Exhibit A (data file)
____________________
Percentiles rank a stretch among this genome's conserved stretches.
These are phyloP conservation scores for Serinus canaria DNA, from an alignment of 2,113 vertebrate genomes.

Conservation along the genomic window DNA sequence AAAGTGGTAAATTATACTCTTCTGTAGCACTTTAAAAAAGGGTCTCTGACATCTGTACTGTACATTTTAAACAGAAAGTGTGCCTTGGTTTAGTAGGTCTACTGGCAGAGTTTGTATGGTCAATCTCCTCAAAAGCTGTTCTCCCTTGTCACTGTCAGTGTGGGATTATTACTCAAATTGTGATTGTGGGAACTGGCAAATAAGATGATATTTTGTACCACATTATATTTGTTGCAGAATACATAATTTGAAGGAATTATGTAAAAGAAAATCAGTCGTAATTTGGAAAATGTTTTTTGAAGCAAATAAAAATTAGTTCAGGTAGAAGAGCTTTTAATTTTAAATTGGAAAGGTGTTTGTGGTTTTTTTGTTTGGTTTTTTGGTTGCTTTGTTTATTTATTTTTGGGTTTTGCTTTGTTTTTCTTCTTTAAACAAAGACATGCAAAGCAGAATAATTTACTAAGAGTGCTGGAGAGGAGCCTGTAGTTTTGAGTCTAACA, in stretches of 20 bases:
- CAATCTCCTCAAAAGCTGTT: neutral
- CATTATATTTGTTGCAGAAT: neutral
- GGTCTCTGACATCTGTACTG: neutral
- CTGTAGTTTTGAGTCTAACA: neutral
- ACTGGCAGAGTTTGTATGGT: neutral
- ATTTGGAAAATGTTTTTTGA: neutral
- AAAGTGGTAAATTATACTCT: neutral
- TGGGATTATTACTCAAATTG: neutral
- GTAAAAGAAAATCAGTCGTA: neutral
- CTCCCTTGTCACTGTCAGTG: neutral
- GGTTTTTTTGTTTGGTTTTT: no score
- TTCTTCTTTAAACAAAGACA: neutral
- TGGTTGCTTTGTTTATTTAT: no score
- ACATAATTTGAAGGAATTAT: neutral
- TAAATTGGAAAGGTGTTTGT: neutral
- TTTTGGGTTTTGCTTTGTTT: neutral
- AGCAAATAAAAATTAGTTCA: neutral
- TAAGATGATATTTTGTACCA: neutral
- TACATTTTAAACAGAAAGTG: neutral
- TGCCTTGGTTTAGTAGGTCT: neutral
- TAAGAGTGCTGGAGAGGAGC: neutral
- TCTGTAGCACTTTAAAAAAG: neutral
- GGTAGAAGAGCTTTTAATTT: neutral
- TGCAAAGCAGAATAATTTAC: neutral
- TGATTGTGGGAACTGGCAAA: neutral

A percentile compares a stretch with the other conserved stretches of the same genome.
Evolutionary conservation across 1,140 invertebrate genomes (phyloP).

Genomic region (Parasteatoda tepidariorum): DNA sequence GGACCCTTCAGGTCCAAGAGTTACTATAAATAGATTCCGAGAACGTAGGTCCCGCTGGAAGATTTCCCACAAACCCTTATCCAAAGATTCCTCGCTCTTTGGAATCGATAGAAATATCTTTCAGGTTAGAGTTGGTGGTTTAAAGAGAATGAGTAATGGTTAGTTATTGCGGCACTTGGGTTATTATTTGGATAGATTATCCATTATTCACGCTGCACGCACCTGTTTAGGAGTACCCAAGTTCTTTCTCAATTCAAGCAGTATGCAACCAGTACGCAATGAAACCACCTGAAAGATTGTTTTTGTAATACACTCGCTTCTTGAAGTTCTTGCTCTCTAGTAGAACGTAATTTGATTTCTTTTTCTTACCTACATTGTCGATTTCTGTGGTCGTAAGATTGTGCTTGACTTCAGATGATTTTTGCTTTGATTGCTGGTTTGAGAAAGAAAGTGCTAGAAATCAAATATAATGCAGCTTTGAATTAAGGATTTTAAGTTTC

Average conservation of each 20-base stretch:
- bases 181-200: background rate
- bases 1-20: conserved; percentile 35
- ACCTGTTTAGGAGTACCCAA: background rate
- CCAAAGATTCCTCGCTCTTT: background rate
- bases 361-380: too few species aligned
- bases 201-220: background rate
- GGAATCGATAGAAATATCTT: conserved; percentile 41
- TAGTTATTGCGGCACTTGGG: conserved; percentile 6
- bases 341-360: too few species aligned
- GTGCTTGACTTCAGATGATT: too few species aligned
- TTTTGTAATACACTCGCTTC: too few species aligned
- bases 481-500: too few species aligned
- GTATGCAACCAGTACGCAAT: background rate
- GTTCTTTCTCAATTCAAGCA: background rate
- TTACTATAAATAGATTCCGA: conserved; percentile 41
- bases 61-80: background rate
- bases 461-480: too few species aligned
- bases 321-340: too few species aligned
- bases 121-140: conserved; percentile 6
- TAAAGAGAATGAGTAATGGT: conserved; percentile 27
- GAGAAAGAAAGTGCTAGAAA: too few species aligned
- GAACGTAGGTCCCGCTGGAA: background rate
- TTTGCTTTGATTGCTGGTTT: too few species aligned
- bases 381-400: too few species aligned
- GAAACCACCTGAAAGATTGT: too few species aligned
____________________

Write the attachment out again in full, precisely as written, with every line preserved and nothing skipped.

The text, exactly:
Percentiles rank a stretch among this genome's conserved stretches.
These are phyloP conservation scores for Serinus canaria DNA, from an alignment of 2,113 vertebrate genomes.

Conservation along the genomic window DNA sequence AAAGTGGTAAATTATACTCTTCTGTAGCACTTTAAAAAAGGGTCTCTGACATCTGTACTGTACATTTTAAACAGAAAGTGTGCCTTGGTTTAGTAGGTCTACTGGCAGAGTTTGTATGGTCAATCTCCTCAAAAGCTGTTCTCCCTTGTCACTGTCAGTGTGGGATTATTACTCAAATTGTGATTGTGGGAACTGGCAAATAAGATGATATTTTGTACCACATTATATTTGTTGCAGAATACATAATTTGAAGGAATTATGTAAAAGAAAATCAGTCGTAATTTGGAAAATGTTTTTTGAAGCAAATAAAAATTAGTTCAGGTAGAAGAGCTTTTAATTTTAAATTGGAAAGGTGTTTGTGGTTTTTTTGTTTGGTTTTTTGGTTGCTTTGTTTATTTATTTTTGGGTTTTGCTTTGTTTTTCTTCTTTAAACAAAGACATGCAAAGCAGAATAATTTACTAAGAGTGCTGGAGAGGAGCCTGTAGTTTTGAGTCTAACA, in stretches of 20 bases:
- CAATCTCCTCAAAAGCTGTT: neutral
- CATTATATTTGTTGCAGAAT: neutral
- GGTCTCTGACATCTGTACTG: neutral
- CTGTAGTTTTGAGTCTAACA: neutral
- ACTGGCAGAGTTTGTATGGT: neutral
- ATTTGGAAAATGTTTTTTGA: neutral
- AAAGTGGTAAATTATACTCT: neutral
- TGGGATTATTACTCAAATTG: neutral
- GTAAAAGAAAATCAGTCGTA: neutral
- CTCCCTTGTCACTGTCAGTG: neutral
- GGTTTTTTTGTTTGGTTTTT: no score
- TTCTTCTTTAAACAAAGACA: neutral
- TGGTTGCTTTGTTTATTTAT: no score
- ACATAATTTGAAGGAATTAT: neutral
- TAAATTGGAAAGGTGTTTGT: neutral
- TTTTGGGTTTTGCTTTGTTT: neutral
- AGCAAATAAAAATTAGTTCA: neutral
- TAAGATGATATTTTGTACCA: neutral
- TACATTTTAAACAGAAAGTG: neutral
- TGCCTTGGTTTAGTAGGTCT: neutral
- TAAGAGTGCTGGAGAGGAGC: neutral
- TCTGTAGCACTTTAAAAAAG: neutral
- GGTAGAAGAGCTTTTAATTT: neutral
- TGCAAAGCAGAATAATTTAC: neutral
- TGATTGTGGGAACTGGCAAA: neutral

A percentile compares a stretch with the other conserved stretches of the same genome.
Evolutionary conservation across 1,140 invertebrate genomes (phyloP).

Genomic region (Parasteatoda tepidariorum): DNA sequence GGACCCTTCAGGTCCAAGAGTTACTATAAATAGATTCCGAGAACGTAGGTCCCGCTGGAAGATTTCCCACAAACCCTTATCCAAAGATTCCTCGCTCTTTGGAATCGATAGAAATATCTTTCAGGTTAGAGTTGGTGGTTTAAAGAGAATGAGTAATGGTTAGTTATTGCGGCACTTGGGTTATTATTTGGATAGATTATCCATTATTCACGCTGCACGCACCTGTTTAGGAGTACCCAAGTTCTTTCTCAATTCAAGCAGTATGCAACCAGTACGCAATGAAACCACCTGAAAGATTGTTTTTGTAATACACTCGCTTCTTGAAGTTCTTGCTCTCTAGTAGAACGTAATTTGATTTCTTTTTCTTACCTACATTGTCGATTTCTGTGGTCGTAAGATTGTGCTTGACTTCAGATGATTTTTGCTTTGATTGCTGGTTTGAGAAAGAAAGTGCTAGAAATCAAATATAATGCAGCTTTGAATTAAGGATTTTAAGTTTC

Average conservation of each 20-base stretch:
- bases 181-200: background rate
- bases 1-20: conserved; percentile 35
- ACCTGTTTAGGAGTACCCAA: background rate
- CCAAAGATTCCTCGCTCTTT: background rate
- bases 361-380: too few species aligned
- bases 201-220: background rate
- GGAATCGATAGAAATATCTT: conserved; percentile 41
- TAGTTATTGCGGCACTTGGG: conserved; percentile 6
- bases 341-360: too few species aligned
- GTGCTTGACTTCAGATGATT: too few species aligned
- TTTTGTAATACACTCGCTTC: too few species aligned
- bases 481-500: too few species aligned
- GTATGCAACCAGTACGCAAT: background rate
- GTTCTTTCTCAATTCAAGCA: background rate
- TTACTATAAATAGATTCCGA: conserved; percentile 41
- bases 61-80: background rate
- bases 461-480: too few species aligned
- bases 321-340: too few species aligned
- bases 121-140: conserved; percentile 6
- TAAAGAGAATGAGTAATGGT: conserved; percentile 27
- GAGAAAGAAAGTGCTAGAAA: too few species aligned
- GAACGTAGGTCCCGCTGGAA: background rate
- TTTGCTTTGATTGCTGGTTT: too few species aligned
- bases 381-400: too few species aligned
- GAAACCACCTGAAAGATTGT: too few species aligned